Mozart: Sonatas, Rondos / Marcia Hadjimarkos
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MOZART Piano Sonatas: in c, K 457; in C, K 545; in B?, K 333. Rondos: in F, K 494; in D, K 485; in a, K 511 • Marcia Hadjimarkos (fp) • AVIE 2138 (76:29)
The best compass, it seems to me, for successful traversal of Mozart’s piano music is constant reference to and evocation of his operatic style. If some gesture cannot conceivably be accomplished by the voice, accompanied by a late 18th-century pit orchestra, chances are it is an anachronism and has no place within Mozart’s keyboard textures. Listening to Avie’s remarkable new release of three sonatas and three rondos by Mozart, played superbly by Marcia Hadjimarkos, the imagination repeatedly roams to the operatic stage where, of the generations after Monteverdi and prior to Verdi and Wagner, the Austrian master reigns supreme.
A native of Oregon, Hadjimarkos earned degrees at the University of Iowa before pursuing her studies at the Paris Conservatoire with Jos van Immerseel; she has specialized in performing on the fortepiano and clavichord since the 1980s. One of the more appealing aspects of Hadjimarkos’s interpretations is her exploitation of the richly varied registers of her instrument (in this case a replica of a 1793 Sebastian Lengerer fortepiano by Christopher Clarke). Mozart himself was keen to mine this expressive potential on the pianos of his day; this tendency constitutes a veritable hallmark of his style that unfortunately is all but lost on modern pianos. Hadjimarkos never neglects expressive nuance in melodic inflections and her varied strategies of attack and release result in a realm of beautifully realized legato and detached effects. The lavishly applied variants—to the repeat of the exposition of the C-Major Sonata and indeed to each thematic repetition in the D-Major Rondo, to cite but two examples—seem both appropriate and inevitable. Nor does Hadjimarkos shy from engaging the una corda mechanism of her fortepiano: witness its highly effective use for long stretches in the F-Major Rondo and in the Andante of the C-Major Sonata.
As a player, Hadjimarkos remains rooted “in the moment,” lending her performances a refreshing emotional immediacy. Inevitably, one comes across the curious interpretive choice. At the beginning of the development in the first movement of the C-Minor Sonata, for instance, Hadjimarkos lifts the dampers in the ascending triad, the central thematic material of the entire movement, which she plays (appropriately) secco elsewhere in the exposition and recapitulation.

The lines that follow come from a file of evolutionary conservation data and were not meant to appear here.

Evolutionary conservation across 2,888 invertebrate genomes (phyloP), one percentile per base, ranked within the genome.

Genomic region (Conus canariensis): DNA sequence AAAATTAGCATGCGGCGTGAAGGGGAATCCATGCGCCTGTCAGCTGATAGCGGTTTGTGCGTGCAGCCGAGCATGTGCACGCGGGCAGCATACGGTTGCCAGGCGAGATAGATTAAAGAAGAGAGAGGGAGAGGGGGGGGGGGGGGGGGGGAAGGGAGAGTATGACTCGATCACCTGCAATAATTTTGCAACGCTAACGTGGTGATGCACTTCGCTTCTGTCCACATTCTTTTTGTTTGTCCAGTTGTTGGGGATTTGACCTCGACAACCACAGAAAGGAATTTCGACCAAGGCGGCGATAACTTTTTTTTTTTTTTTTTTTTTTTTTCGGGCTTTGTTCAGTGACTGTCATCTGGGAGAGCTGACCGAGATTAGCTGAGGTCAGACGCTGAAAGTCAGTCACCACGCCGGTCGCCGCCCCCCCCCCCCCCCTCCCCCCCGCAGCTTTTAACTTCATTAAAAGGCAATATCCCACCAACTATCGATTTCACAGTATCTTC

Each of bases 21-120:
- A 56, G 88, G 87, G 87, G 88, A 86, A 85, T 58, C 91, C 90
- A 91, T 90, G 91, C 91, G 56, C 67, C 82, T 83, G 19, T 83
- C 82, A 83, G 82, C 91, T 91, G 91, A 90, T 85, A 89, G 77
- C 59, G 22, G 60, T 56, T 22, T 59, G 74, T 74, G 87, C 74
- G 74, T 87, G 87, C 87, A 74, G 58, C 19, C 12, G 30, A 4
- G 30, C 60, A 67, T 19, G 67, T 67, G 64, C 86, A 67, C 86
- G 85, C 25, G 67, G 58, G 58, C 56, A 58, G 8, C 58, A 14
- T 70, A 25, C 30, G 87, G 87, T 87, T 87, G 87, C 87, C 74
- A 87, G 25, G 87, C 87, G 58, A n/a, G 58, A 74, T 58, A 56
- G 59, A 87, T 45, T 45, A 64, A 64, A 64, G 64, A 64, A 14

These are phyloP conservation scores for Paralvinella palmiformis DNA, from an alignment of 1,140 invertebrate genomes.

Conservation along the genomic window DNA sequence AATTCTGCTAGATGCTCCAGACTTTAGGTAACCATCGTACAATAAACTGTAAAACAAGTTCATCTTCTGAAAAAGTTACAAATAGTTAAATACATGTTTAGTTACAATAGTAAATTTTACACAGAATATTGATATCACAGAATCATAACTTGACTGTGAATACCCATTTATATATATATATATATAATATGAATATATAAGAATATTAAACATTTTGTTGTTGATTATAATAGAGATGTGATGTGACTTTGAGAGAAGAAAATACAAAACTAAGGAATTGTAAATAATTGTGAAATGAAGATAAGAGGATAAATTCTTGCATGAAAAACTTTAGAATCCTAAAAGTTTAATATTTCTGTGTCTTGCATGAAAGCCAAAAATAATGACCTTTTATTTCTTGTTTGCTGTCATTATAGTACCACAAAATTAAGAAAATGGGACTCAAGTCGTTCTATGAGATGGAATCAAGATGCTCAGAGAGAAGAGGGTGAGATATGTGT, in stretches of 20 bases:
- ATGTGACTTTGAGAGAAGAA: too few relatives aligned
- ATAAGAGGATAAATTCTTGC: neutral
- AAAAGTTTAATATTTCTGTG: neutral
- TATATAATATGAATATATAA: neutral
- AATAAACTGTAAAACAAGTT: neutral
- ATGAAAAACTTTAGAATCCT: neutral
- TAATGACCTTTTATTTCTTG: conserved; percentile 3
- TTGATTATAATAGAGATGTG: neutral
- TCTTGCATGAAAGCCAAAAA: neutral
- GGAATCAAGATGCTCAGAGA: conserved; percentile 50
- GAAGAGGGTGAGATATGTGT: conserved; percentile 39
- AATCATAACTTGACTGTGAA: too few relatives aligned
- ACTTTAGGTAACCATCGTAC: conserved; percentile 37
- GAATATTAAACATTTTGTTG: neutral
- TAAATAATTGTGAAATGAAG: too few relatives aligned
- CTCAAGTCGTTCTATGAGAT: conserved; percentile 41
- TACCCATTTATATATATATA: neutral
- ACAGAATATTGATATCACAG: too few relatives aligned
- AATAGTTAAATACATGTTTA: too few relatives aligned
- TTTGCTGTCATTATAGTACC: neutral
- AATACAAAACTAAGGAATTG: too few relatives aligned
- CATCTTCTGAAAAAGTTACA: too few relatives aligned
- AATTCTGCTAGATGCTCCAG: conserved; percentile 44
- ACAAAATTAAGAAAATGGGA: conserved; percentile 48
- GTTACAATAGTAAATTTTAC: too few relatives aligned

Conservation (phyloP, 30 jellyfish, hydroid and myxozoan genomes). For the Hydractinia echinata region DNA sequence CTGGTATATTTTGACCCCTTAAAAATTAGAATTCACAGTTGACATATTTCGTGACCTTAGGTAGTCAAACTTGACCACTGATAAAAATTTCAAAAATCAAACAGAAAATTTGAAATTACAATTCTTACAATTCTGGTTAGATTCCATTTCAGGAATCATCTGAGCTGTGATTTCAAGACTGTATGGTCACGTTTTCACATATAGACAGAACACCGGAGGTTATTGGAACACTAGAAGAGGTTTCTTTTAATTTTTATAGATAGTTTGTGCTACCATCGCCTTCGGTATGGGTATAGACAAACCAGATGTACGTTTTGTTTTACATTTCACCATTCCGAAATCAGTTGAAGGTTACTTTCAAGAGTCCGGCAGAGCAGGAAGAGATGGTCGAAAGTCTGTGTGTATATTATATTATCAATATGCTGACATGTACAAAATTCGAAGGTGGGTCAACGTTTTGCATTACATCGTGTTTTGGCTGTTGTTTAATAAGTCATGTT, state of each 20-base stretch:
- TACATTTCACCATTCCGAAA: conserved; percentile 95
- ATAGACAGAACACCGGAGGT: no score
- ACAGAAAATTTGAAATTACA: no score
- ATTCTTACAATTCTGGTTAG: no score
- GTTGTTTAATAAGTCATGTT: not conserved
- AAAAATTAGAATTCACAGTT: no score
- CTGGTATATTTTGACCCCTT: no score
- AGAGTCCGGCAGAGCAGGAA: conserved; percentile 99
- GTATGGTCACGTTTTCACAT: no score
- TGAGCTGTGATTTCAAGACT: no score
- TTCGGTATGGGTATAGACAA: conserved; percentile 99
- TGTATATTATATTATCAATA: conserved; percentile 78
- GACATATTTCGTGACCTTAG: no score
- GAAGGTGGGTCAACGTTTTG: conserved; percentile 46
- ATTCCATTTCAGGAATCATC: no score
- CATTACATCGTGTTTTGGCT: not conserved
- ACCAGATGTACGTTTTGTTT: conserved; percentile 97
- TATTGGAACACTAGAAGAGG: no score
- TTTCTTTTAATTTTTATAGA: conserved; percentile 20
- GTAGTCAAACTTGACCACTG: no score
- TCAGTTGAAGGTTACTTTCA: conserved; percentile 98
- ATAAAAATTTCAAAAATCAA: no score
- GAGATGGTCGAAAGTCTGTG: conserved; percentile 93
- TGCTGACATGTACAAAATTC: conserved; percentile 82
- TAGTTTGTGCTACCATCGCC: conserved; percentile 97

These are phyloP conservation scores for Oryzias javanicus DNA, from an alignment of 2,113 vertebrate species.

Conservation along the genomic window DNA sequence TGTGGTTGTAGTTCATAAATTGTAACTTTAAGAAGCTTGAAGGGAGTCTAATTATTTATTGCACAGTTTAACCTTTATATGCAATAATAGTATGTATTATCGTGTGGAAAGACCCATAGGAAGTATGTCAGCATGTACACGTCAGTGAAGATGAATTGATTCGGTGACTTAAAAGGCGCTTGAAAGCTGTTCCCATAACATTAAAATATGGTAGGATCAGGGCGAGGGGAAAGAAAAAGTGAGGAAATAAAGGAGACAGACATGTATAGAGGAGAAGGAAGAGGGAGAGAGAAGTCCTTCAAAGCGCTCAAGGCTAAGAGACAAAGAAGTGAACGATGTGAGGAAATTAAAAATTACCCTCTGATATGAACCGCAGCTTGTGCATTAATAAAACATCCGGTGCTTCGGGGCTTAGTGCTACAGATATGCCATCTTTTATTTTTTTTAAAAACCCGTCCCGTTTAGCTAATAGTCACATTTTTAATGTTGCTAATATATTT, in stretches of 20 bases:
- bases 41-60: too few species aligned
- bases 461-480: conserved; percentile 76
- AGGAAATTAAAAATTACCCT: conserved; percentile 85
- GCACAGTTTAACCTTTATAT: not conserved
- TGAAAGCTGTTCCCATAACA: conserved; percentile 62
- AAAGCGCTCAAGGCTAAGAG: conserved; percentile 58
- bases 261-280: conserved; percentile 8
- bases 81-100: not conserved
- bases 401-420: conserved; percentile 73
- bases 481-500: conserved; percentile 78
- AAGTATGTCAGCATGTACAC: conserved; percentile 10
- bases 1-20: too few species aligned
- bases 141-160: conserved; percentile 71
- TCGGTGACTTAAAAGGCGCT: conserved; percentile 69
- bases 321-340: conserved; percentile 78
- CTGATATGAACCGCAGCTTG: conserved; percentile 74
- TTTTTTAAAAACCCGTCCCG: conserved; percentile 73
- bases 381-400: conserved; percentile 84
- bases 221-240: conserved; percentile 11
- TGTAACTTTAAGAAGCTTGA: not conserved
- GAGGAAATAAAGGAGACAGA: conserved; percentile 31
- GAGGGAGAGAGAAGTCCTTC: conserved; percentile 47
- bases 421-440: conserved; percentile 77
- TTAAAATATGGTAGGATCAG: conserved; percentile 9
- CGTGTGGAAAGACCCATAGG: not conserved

The recording was made in Chenôves, France, in August 2004. The parish church there has a sweet, flattering acoustic for the Clarke fortepiano. The engineers have done a marvelous job and the sound is dimensional and clear. Brian Robins wrote the engaging booklet notes, to which Christopher Clarke contributed information on his fortepiano.
This is living, breathing Mozart interpretation of a very high order, simultaneously innocent of “received wisdom” or “tradition” (which, as Artur Schnabel was fond of saying, is nothing but a collection of bad habits) and constantly informed by obvious immersion in the music of earlier masters, including C. P. E. Bach and Haydn. Those who still prefer their Mozart on the modern concert grand will no doubt continue to enjoy the performances of Schnabel (Music & Arts Programs of America 1193) and what perhaps remains the all-around best complete recording of the sonatas, that of Lili Kraus (Sony 88808). But those with an ear for the manifold beauties of the instrument that Mozart knew and loved—the late 18th-century Viennese action piano—are not likely to find more imaginatively realized, full-blooded, or loving readings than these presented by Marcia Hadjimarkos. Very highly recommended.
FANFARE: Patrick Rucker
Catalog Number: AV2138
Composer: Wolfgang Amadeus Mozart
Performer: Marcia Hadjimarkos